The FlowBelow Tractor AeroKit was designed to include quick-release aerodynamic wheel covers. The pair of tandem fairings are installed on the tractor and work together as a complete aerodynamic system to address the complex airflow around the exposed rear wheels of the tractor, reducing turbulence and drag. The company says the Tractor AeroKit System reduces aerodynamic drag and improves fuel efficiency of the tractor by 2.23 percent, typically providing a return on investment for long-haul trucking fleets in one year or less. Those are figures that can be easily pitched to and understood by end users.
“Just as aerodynamics at the tail-end of the trailer is one of the most drag-intensive areas of the trailer, the rear of the tractor and the rotating drive wheels create an enormous amount of drag,” according to Josh Butler, president at FlowBelow Aero Inc.
“We’ve taken a different approach to reducing drag on the tractor by focusing on developing a complete system that controls the airflow around the tractor tandem.”
Other fuel efficient innovations have been developed over time.
Horton, for example, used its expertise as a producer of industrial clutches in the 1960s to enter the commercial trucking market with a product that could save fuel during the energy crisis of the 1970s, says Manish Virmani, Horton’s vice president of global market development.
By the 1980s, Horton fan drives were standard equipment for major truck OEMs.
Virmani says the fuel advantages of the product are easy to sell, and that what matters for distributors is teaching customers how to optimize a fan cycle to maximize fuel economy benefits.
One hour of idling consumes roughly a gallon of fuel for a heavy-duty vehicle, and a half-gallon for a light-duty one. Excessive idling also puts additional hours on engines, leading to more wear and tear and higher maintenance costs.
“We took the traditional on/off clutch and set it to where it has an idle speed or full speed. A lot of the times, trucks aren’t on highways or going up and down hills or the temperatures where they are may not require the fan to turn all the time,” says Virmani.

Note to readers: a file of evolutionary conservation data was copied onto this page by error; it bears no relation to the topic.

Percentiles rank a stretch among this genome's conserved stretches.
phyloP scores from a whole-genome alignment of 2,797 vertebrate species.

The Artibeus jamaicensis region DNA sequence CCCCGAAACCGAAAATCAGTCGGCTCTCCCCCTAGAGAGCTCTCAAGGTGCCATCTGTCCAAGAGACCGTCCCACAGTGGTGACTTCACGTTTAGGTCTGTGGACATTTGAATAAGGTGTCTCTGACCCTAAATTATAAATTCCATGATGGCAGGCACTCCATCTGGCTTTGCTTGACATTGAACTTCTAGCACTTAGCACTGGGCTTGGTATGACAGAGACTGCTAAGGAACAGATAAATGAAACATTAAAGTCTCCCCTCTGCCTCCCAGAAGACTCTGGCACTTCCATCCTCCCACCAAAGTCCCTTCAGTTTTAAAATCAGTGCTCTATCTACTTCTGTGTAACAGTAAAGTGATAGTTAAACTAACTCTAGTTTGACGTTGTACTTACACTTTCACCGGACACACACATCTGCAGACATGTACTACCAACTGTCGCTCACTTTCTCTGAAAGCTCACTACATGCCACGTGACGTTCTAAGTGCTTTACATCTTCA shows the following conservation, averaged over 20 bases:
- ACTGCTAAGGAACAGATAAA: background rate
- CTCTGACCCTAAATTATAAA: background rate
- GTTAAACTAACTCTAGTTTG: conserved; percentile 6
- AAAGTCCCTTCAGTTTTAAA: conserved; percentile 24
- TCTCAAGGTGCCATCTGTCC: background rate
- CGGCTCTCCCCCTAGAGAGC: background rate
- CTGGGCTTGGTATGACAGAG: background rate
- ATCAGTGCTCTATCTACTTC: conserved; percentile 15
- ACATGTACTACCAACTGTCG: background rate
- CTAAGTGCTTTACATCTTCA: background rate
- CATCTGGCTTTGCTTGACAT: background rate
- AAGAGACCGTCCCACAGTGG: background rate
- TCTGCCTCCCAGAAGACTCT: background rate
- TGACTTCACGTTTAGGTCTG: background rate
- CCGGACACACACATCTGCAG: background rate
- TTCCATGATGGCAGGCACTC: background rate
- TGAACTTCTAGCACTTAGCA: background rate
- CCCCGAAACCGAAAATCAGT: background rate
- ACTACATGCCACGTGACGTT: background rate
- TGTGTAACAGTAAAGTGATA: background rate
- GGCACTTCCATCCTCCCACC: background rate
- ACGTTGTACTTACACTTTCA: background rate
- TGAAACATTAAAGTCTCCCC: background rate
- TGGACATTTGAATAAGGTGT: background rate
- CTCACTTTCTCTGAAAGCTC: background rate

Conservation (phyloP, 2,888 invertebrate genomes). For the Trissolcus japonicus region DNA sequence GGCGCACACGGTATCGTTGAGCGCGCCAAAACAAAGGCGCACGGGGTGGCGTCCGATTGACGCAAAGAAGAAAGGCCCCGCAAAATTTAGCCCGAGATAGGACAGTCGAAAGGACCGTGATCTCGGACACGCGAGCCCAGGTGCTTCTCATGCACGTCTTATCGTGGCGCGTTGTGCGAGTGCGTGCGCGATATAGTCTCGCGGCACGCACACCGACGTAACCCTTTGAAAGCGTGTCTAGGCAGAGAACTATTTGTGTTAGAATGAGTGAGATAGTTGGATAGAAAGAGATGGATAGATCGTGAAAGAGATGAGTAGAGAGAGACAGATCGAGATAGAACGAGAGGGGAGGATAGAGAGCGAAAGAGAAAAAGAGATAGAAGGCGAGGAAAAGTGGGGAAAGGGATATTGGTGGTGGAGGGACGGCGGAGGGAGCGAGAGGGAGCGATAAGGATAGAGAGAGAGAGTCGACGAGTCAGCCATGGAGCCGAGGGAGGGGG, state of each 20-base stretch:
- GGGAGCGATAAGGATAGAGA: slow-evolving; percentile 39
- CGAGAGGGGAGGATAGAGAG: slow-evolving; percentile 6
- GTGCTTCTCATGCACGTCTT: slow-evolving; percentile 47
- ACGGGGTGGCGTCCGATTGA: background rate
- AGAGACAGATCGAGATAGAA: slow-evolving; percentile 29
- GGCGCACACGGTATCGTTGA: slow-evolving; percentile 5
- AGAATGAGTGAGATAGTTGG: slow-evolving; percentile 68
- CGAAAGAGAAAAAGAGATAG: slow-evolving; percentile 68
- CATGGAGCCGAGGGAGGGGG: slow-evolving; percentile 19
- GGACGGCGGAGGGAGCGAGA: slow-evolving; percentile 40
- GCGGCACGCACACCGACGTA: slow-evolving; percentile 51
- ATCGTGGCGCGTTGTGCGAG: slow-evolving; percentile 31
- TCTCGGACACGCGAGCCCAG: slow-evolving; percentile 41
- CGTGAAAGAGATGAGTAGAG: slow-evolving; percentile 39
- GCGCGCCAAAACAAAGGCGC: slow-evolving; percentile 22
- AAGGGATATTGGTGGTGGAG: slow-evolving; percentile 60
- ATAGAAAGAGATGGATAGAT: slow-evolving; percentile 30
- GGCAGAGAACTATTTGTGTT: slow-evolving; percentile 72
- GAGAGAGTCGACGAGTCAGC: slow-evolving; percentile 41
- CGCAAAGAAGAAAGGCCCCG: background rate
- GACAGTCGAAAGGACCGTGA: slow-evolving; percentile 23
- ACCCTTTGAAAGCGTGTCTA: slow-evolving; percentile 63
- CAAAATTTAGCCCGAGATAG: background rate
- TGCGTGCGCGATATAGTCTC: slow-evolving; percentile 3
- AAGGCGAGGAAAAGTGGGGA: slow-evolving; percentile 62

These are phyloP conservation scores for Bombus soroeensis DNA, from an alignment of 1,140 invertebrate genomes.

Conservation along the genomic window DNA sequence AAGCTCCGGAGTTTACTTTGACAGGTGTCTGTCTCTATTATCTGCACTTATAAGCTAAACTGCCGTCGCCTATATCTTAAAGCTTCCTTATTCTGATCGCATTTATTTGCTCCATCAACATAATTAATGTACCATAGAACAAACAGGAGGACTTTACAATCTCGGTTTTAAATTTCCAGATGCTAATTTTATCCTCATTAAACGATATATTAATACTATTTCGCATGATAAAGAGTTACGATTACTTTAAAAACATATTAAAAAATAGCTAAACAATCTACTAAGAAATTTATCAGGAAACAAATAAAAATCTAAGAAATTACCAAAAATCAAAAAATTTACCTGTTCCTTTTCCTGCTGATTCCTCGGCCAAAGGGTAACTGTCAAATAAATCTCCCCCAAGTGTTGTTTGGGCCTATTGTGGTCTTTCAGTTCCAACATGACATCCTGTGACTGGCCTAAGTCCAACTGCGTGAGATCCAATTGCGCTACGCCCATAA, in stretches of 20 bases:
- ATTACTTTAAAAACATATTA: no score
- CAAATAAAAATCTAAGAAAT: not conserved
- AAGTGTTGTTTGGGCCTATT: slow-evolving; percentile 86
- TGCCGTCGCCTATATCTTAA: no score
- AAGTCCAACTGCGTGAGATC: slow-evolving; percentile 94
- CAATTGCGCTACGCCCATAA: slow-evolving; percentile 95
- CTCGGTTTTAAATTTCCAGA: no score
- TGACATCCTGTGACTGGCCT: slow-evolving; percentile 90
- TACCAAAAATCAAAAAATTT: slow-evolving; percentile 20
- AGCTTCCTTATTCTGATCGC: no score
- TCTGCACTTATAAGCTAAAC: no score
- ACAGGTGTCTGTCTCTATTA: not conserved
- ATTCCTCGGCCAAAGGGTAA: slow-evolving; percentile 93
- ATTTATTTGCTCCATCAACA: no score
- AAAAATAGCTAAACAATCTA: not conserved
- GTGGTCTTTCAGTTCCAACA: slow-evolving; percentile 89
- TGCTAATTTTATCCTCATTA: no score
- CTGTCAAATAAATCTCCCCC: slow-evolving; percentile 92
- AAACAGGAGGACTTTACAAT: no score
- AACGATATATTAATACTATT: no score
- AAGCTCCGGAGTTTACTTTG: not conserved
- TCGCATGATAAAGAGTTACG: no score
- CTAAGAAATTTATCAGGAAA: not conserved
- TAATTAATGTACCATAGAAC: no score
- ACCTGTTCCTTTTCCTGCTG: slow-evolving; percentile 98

“Now we have a fan drive that you can get the exact speed you want and get a lot of savings in fuel. You can control temperatures to within one-degree Celsius, so the precision is extreme now.”
And the development of new products, aerodynamic or otherwise, will continue moving forward as customers’ demand increases in fuel economy and efficiency.
“The market dictates that we keep looking for ways to be environmentally friendly and fuel efficient,” Morrison says.
Each potential penny saved by new, efficient technology should be marketed and communicated to end users. As should unorthodox or non-obvious product usage.
Often fuel savings are created through a combination of products or designs. Distributors well versed on those combinations can present saving opportunities that customers may be unaware even exist.
“We have conducted studies and found that the use of a combination of our products can save up to 10 percent on fuel costs,” Morrison says, pointing to the company’s adaptive cruise control system, the clutch compressor electronic air processing unit, the electrically controlled air suspension and automated transmission.
Communicating how a customer drives can be beneficial as well.
Driving behaviors such as speed-ing, excessive idling, harsh braking and sudden acceleration burn more fuel and directly impact miles per gallon.
Fleet management software and onboard computers make it possible to automatically monitor for unsafe or fuel-wasting behaviors. Software can be configured to audibly alert drivers when they trigger an event so the driver can immediately self-correct the behavior.
Tools such as these are helping to alleviate the fuel costs and should be promoted and sold whenever possible in the aftermarket.
Virmani quoted Horton’s founder and Chairman of the Board, Hugh K. Schilling, by saying that “nothing saves money like ‘off.’”
By using products to reduce or cut “off” the elements that put resistance on a truck, real savings can be obtained.
“If you have a large fleet and you are incurring all these extra costs per year, that adds thousands of dollars in expenses,” Morrison says. “The demand is there to reduce transportation costs and cut the expenses passed on down to the consumer. The market is dictating that.”